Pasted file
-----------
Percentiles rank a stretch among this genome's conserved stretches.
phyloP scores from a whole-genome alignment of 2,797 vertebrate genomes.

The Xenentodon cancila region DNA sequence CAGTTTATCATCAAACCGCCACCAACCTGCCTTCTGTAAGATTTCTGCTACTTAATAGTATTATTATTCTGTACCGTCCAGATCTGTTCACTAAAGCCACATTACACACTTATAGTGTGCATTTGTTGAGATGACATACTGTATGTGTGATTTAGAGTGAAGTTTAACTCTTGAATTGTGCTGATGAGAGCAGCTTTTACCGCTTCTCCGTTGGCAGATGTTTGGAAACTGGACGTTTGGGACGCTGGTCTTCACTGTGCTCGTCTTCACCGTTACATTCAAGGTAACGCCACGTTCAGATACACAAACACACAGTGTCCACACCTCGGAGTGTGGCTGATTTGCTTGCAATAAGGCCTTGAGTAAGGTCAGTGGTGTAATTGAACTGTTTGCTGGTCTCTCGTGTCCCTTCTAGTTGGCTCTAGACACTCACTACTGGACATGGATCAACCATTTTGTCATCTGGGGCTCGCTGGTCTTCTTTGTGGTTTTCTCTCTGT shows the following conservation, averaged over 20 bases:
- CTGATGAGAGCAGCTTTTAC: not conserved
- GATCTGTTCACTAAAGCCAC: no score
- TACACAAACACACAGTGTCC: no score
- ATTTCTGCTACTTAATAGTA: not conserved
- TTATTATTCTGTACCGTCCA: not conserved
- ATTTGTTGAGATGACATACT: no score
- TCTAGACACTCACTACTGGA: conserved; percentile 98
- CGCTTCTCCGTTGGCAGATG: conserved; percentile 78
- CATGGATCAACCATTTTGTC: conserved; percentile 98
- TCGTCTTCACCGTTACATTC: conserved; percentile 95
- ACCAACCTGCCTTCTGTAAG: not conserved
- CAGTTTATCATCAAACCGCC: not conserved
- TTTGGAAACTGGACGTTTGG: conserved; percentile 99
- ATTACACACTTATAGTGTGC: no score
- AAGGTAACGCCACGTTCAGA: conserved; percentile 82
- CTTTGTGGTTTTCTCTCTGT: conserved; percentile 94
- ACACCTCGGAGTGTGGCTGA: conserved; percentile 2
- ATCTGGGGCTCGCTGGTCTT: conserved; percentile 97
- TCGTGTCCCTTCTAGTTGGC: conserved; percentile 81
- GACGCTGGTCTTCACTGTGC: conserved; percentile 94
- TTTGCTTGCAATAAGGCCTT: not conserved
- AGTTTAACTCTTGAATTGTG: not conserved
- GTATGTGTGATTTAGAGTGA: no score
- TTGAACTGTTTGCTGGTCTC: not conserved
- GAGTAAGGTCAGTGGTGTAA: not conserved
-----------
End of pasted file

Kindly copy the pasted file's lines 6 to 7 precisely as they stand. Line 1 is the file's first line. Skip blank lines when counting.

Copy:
- TACACAAACACACAGTGTCC: no score
- ATTTCTGCTACTTAATAGTA: not conserved